…So we met Venantius of Salvemeks, a translator from Greek and Arabic, an adherent of the very Aristotle, who undoubtedly was and will be the wisest of men.
…Venantius said that even Aristotle speaks of jokes and word games as means of the best knowledge of truths and that, therefore, laughter cannot be a bad deed if it promotes the revelation of truths. But Horhe objected that, as far as he remembers, Aristotle writes about this subject in his book on Poetics as applied only to metaphors. And besides, there are two alarming circumstances. The first is that the book on Poetics, which remained – apparently, by the command of God – for so many centuries unknown to the Christian world, has come to us through the hands of unfaithful Moors … ”
“But she was translated into Latin by one of the friends of the angelic doctor Aquinas,” Wilhelm interrupted.
“So I said the same thing,” replied Bentz, instantly perked up. “I am poorly versed in Greek, and I was able to familiarize myself with this book precisely in the translation of Guilelmus Moerbekensis.”
We may learn from smart books that Guilelmus Moerbekensis is catholic archbishop, translator of scientific texts from Greek directly to latin language. He made the first translations of almost all the works of Aristotle, and before him translations of Aristotle into Latin were made from Arabic.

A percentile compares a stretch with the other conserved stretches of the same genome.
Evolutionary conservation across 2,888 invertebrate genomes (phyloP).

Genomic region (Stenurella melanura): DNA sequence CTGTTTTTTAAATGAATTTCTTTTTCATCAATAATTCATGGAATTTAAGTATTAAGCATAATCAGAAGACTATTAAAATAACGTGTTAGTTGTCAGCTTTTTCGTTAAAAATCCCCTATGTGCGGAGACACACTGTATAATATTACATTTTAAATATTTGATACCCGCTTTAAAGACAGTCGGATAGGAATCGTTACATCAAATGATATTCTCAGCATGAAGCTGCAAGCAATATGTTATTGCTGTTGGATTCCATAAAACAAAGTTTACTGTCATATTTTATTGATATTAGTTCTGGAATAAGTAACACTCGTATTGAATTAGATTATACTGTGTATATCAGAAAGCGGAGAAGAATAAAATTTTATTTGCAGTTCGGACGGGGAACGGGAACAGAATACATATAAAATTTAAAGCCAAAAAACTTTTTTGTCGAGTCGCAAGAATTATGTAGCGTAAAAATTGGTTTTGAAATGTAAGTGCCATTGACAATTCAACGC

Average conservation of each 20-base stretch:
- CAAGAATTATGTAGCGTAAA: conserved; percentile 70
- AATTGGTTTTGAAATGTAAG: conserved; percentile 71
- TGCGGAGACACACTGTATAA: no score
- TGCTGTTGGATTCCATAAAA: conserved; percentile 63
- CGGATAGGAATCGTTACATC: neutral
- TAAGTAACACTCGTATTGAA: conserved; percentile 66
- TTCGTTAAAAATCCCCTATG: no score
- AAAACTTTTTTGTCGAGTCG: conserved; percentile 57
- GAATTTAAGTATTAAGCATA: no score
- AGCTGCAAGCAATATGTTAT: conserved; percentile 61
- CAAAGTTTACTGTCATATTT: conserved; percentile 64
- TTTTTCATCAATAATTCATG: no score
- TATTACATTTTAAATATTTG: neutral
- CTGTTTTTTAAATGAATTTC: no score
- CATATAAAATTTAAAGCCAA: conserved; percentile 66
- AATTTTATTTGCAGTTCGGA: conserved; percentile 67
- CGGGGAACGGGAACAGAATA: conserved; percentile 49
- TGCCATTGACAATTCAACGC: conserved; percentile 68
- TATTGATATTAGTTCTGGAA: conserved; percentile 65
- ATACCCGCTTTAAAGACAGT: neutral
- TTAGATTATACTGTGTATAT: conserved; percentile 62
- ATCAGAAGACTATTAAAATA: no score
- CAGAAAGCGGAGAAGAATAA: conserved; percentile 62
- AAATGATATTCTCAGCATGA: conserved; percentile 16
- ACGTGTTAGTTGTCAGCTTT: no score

It was Tommaso d’Aquino (called above “angelic doctor Aquinas”) who inspired Guillelmus de Moerbeke to translate the corpus of Aristotelian writings to Latin and used the results of translation in his comments.
And quite recently, when I accidentally forgot my password from Amazon, I remembered the Umberto Eco book “Foucault’s Pendulum” and remembered Kozobon cracking the password from Belbo’s computer:
“The machine behaved indifferently, it knew that a password was required, and, not receiving the password, it was bored. But at the same time, it seemed to be prompting:” That’s it! What interests you, I have here, in my belly, but only no matter how hard you are sweating, old mole, you still don’t know anything. ”
It was most natural to take the Italian transcription of JEHOVAH as a basis. Six letters is already seven hundred and twenty permutations. Of these, he could use thirty-sixth or one hundred and twentieth for the password.
… But since I was still drunk, I moved up to the computer again and typed SOPHIA. The machine politely asked, “Do you know the password?” Stupid machine, you don’t even care about the thought of Lorenz.
… This time, from hatred of Abulafia, to his stupid harassment – “Do you have a key word?” – I barked: “No.”
The screen shuddered and began to fill with letters, lines, lists, and an abyss of words poured out.
I hacked Abulafia.”
(written in 1988)
So, I liked the genre of action-packed novels, in which some mystery in the past in the past casts its shadow in the present.